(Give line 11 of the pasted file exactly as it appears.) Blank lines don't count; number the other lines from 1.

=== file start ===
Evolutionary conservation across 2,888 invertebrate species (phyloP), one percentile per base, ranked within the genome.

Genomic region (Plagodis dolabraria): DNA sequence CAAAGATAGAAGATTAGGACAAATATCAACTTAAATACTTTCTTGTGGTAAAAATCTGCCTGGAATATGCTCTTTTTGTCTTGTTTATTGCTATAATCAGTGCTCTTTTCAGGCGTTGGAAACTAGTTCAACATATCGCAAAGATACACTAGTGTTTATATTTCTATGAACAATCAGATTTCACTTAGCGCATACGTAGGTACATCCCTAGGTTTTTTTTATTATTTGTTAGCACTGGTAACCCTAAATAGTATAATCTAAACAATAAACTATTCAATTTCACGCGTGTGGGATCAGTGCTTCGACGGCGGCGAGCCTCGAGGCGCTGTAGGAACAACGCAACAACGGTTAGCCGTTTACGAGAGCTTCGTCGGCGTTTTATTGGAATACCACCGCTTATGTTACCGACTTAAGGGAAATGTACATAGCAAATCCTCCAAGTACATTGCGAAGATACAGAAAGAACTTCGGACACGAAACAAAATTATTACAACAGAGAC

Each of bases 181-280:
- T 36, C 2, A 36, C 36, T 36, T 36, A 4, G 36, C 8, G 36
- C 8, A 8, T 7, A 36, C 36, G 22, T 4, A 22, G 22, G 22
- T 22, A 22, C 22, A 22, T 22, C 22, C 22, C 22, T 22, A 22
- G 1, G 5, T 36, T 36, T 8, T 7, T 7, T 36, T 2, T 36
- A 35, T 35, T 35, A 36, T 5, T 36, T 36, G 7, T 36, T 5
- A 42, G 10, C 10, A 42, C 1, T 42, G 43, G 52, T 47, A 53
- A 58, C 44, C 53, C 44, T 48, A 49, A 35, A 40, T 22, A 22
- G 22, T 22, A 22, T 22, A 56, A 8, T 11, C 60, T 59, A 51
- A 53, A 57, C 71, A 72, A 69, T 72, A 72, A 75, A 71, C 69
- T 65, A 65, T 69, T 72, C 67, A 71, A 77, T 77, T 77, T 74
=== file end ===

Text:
- G 22, T 22, A 22, T 22, A 56, A 8, T 11, C 60, T 59, A 51